Perfect work does not require perfect employees

By Anderea Morara

Nothing discourages people more than to do their best at a job, then have their boss thrash it to smithereens, especially in front of everybody.

Harping on people’s mistakes, no matter how trivial, may seem like a good way to keep them on their toes, but it could undermine performance.

Both conventional wisdom and recent research seem to suggest that criticism is actually not as effective as noticing and appreciating what they have done right.

Few things in this world, it seems are perfect: certainly not the people who work for us, or with us.

Good leaders will of course always strive for the best possible results, including perfection. However, at the same time, they cannot afford to be such perfectionists, that people find it impossible to meet their expectations.

Such managers are bound to fail, for none of their subordinates is likely to make the grade. In the arena of mentorship, this would be akin to a scenario where no apprentice ever qualifies because none of them would ever be error-free.


Correct subordinates

As the old adage says "To err is human". Thus, a good manager is expected to correct and capacity build his subordinates, not condemn them for not being perfect.

However, even supposedly good managers occasionally overdo the corrective interventions by tending to notice and rant over even the slightest of slip-ups.

Most bosses are pretty reasonable and inspiring to work for. Unfortunately, there are also some managers who consider the day a total loss unless they can discover something that someone did wrong.

It is as if their mission is to find fault with workers. In other words, if the workers turn in a perfect job, they imagine they have "failed to catch the culprit".

Managers who are super-critical set impossible standards, question every detail, or are otherwise too difficult to please, leave people discouraged – even fearful.

The workers’ confidence can be badly shaken if they get the feeling that no matter how hard they try, or how good a job they do, it is never going to be good enough.


Poor performance

However, a manager must from time to time bite the bullet — by criticising poor performance where it is evident.

Nevertheless, in criticising employee performance, it is worth considering the attitude of the worker towards his responsibilities as well as the time and effort taken to deliver the results, though below expectation.

Even if he may have messed up completely, he may still have given it his best try.

Boniface Monda, who is a rapidly upcoming entrepreneur, runs a very complicated business, where most of his assistants work for about 70-80 per cent of their time negotiating with clients.

The profitability of the deals is greatly dependent on the astuteness of the employee negotiations.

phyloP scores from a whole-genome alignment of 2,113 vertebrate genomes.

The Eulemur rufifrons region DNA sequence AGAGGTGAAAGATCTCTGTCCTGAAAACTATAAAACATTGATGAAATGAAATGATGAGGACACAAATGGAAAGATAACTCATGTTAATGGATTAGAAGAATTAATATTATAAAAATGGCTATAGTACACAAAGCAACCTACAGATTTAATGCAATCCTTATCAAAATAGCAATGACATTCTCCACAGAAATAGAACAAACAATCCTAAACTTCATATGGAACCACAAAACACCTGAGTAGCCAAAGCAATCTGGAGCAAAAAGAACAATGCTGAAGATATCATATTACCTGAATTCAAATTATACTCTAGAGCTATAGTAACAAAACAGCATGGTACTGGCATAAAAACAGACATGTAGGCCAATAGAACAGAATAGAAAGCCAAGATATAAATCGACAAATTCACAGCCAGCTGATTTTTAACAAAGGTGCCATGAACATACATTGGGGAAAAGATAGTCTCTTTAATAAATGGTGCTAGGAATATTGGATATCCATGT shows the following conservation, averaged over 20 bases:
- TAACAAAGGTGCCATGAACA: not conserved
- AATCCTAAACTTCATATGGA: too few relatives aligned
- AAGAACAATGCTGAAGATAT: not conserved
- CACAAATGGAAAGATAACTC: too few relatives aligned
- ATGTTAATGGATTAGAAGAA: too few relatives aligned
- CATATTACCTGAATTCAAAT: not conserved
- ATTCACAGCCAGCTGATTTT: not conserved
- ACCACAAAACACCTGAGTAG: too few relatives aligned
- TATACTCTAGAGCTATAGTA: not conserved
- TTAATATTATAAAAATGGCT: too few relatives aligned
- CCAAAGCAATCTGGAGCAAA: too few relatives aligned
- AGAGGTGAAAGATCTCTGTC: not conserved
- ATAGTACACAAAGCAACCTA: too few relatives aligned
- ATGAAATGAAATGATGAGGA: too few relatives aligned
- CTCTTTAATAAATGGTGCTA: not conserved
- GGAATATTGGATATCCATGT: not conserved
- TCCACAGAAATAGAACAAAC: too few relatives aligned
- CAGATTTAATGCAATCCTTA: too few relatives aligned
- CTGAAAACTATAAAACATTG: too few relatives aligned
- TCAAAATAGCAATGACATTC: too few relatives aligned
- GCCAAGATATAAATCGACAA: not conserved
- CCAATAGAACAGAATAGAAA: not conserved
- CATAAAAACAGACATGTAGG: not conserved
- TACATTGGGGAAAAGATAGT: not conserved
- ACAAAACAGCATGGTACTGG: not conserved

Though it is important that profit levels are maximised, it is also critical that deals be sealed, especially with new clients — since customer surveys show that first time prospects whose deals do not go through rarely come back. It therefore means that, at times, a sales representative would give in to an unattractive deal in order not to lose a new client. In some desperate situations, the representative settles for an outright loss.

Boniface told me: "There are occasions where some of the representatives completely goof without justification.

In other cases, the clients turn out to be too good for the company representatives that despite their best efforts, the results are still disastrous. I normally prefer to sleep over such disasters than blow my top there and then.

"Sometimes I do not discuss the results for several days. I re-examine the task and the tasked (staff) as well as the circumstances prevailing during the negotiation period.

I then try to figure out what the representative might have done right or why he might have hit the wrong button.

"When my rage has subsided, I call him in and invite him — in a very cordial manner, sometimes with a cup of tea — to tell me whether there are any lessons to be drawn from the bungled event.


Praise worker

Sometimes I begin the discussion by citing past good performances and by assuring the worker that I was sure he did the best in the circumstances. However, consistent bungling can not be tolerated, for it points to incompetence or negligence."

Boniface recognises that in his kind of business, one cannot win all the time. He therefore begins corrective action by recognising that fact before proceeding to get the workers to undertake some form of self-criticism through extracting "lessons" from their mistakes.

Employees need not be considered incompetent because they do not always turn in perfect work.

Doing a good job does not mean being fault-free at all times. It is the total job that counts — say the average results over a given period.

The writer is the Executive Director of Capacity Development Africa Ltd. [email protected]